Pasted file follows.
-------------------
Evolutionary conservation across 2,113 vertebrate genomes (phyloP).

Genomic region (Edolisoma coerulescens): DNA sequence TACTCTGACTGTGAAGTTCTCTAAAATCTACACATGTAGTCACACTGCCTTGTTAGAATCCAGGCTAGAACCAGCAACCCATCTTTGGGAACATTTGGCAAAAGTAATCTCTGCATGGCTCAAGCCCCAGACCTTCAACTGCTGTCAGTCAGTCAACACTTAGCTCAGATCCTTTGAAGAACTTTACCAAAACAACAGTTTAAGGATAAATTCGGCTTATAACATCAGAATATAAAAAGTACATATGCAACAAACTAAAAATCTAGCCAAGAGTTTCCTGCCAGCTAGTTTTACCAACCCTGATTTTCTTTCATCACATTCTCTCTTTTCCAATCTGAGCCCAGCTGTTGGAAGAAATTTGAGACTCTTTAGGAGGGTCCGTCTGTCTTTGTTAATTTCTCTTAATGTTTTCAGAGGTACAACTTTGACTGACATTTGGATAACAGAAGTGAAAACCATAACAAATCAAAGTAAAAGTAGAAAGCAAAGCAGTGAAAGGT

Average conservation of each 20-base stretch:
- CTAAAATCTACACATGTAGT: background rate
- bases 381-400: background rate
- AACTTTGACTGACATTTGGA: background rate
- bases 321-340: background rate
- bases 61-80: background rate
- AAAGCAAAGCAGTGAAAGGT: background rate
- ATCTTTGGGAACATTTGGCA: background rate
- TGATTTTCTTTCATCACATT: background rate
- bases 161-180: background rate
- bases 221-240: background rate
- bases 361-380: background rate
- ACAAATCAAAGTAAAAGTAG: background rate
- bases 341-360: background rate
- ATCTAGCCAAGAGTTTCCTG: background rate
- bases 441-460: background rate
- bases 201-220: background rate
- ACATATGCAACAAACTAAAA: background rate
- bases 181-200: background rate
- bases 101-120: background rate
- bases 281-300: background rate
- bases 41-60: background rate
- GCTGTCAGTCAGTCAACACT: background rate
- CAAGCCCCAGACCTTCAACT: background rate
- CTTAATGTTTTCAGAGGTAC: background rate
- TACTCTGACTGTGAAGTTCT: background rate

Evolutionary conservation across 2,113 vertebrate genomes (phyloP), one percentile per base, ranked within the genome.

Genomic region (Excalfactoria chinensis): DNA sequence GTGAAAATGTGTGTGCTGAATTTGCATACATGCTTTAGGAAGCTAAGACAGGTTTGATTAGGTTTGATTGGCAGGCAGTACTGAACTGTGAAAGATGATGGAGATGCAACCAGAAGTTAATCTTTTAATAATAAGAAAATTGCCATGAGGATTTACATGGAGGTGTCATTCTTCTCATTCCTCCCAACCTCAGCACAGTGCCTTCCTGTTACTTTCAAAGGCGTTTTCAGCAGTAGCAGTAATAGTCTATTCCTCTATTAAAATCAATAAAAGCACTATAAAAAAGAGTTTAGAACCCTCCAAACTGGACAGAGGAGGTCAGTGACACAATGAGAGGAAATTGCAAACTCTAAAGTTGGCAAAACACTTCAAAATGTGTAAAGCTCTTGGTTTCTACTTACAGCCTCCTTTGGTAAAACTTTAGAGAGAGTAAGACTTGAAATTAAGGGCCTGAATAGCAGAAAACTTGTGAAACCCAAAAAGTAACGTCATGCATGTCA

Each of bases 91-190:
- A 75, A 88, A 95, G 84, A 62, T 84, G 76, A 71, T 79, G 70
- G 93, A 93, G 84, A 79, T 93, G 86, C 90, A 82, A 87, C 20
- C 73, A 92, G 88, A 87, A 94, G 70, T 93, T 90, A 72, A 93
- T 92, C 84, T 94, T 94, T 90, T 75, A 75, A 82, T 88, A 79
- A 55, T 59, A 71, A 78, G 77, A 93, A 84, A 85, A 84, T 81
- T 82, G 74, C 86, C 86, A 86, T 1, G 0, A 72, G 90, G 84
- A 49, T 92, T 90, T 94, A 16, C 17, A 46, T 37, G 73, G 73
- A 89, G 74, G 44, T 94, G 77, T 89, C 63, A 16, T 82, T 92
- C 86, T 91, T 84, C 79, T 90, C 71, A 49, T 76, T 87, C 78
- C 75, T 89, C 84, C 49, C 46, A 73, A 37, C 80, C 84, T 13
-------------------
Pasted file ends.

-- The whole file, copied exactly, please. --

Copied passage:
Evolutionary conservation across 2,113 vertebrate genomes (phyloP).

Genomic region (Edolisoma coerulescens): DNA sequence TACTCTGACTGTGAAGTTCTCTAAAATCTACACATGTAGTCACACTGCCTTGTTAGAATCCAGGCTAGAACCAGCAACCCATCTTTGGGAACATTTGGCAAAAGTAATCTCTGCATGGCTCAAGCCCCAGACCTTCAACTGCTGTCAGTCAGTCAACACTTAGCTCAGATCCTTTGAAGAACTTTACCAAAACAACAGTTTAAGGATAAATTCGGCTTATAACATCAGAATATAAAAAGTACATATGCAACAAACTAAAAATCTAGCCAAGAGTTTCCTGCCAGCTAGTTTTACCAACCCTGATTTTCTTTCATCACATTCTCTCTTTTCCAATCTGAGCCCAGCTGTTGGAAGAAATTTGAGACTCTTTAGGAGGGTCCGTCTGTCTTTGTTAATTTCTCTTAATGTTTTCAGAGGTACAACTTTGACTGACATTTGGATAACAGAAGTGAAAACCATAACAAATCAAAGTAAAAGTAGAAAGCAAAGCAGTGAAAGGT

Average conservation of each 20-base stretch:
- CTAAAATCTACACATGTAGT: background rate
- bases 381-400: background rate
- AACTTTGACTGACATTTGGA: background rate
- bases 321-340: background rate
- bases 61-80: background rate
- AAAGCAAAGCAGTGAAAGGT: background rate
- ATCTTTGGGAACATTTGGCA: background rate
- TGATTTTCTTTCATCACATT: background rate
- bases 161-180: background rate
- bases 221-240: background rate
- bases 361-380: background rate
- ACAAATCAAAGTAAAAGTAG: background rate
- bases 341-360: background rate
- ATCTAGCCAAGAGTTTCCTG: background rate
- bases 441-460: background rate
- bases 201-220: background rate
- ACATATGCAACAAACTAAAA: background rate
- bases 181-200: background rate
- bases 101-120: background rate
- bases 281-300: background rate
- bases 41-60: background rate
- GCTGTCAGTCAGTCAACACT: background rate
- CAAGCCCCAGACCTTCAACT: background rate
- CTTAATGTTTTCAGAGGTAC: background rate
- TACTCTGACTGTGAAGTTCT: background rate

Evolutionary conservation across 2,113 vertebrate genomes (phyloP), one percentile per base, ranked within the genome.

Genomic region (Excalfactoria chinensis): DNA sequence GTGAAAATGTGTGTGCTGAATTTGCATACATGCTTTAGGAAGCTAAGACAGGTTTGATTAGGTTTGATTGGCAGGCAGTACTGAACTGTGAAAGATGATGGAGATGCAACCAGAAGTTAATCTTTTAATAATAAGAAAATTGCCATGAGGATTTACATGGAGGTGTCATTCTTCTCATTCCTCCCAACCTCAGCACAGTGCCTTCCTGTTACTTTCAAAGGCGTTTTCAGCAGTAGCAGTAATAGTCTATTCCTCTATTAAAATCAATAAAAGCACTATAAAAAAGAGTTTAGAACCCTCCAAACTGGACAGAGGAGGTCAGTGACACAATGAGAGGAAATTGCAAACTCTAAAGTTGGCAAAACACTTCAAAATGTGTAAAGCTCTTGGTTTCTACTTACAGCCTCCTTTGGTAAAACTTTAGAGAGAGTAAGACTTGAAATTAAGGGCCTGAATAGCAGAAAACTTGTGAAACCCAAAAAGTAACGTCATGCATGTCA

Each of bases 91-190:
- A 75, A 88, A 95, G 84, A 62, T 84, G 76, A 71, T 79, G 70
- G 93, A 93, G 84, A 79, T 93, G 86, C 90, A 82, A 87, C 20
- C 73, A 92, G 88, A 87, A 94, G 70, T 93, T 90, A 72, A 93
- T 92, C 84, T 94, T 94, T 90, T 75, A 75, A 82, T 88, A 79
- A 55, T 59, A 71, A 78, G 77, A 93, A 84, A 85, A 84, T 81
- T 82, G 74, C 86, C 86, A 86, T 1, G 0, A 72, G 90, G 84
- A 49, T 92, T 90, T 94, A 16, C 17, A 46, T 37, G 73, G 73
- A 89, G 74, G 44, T 94, G 77, T 89, C 63, A 16, T 82, T 92
- C 86, T 91, T 84, C 79, T 90, C 71, A 49, T 76, T 87, C 78
- C 75, T 89, C 84, C 49, C 46, A 73, A 37, C 80, C 84, T 13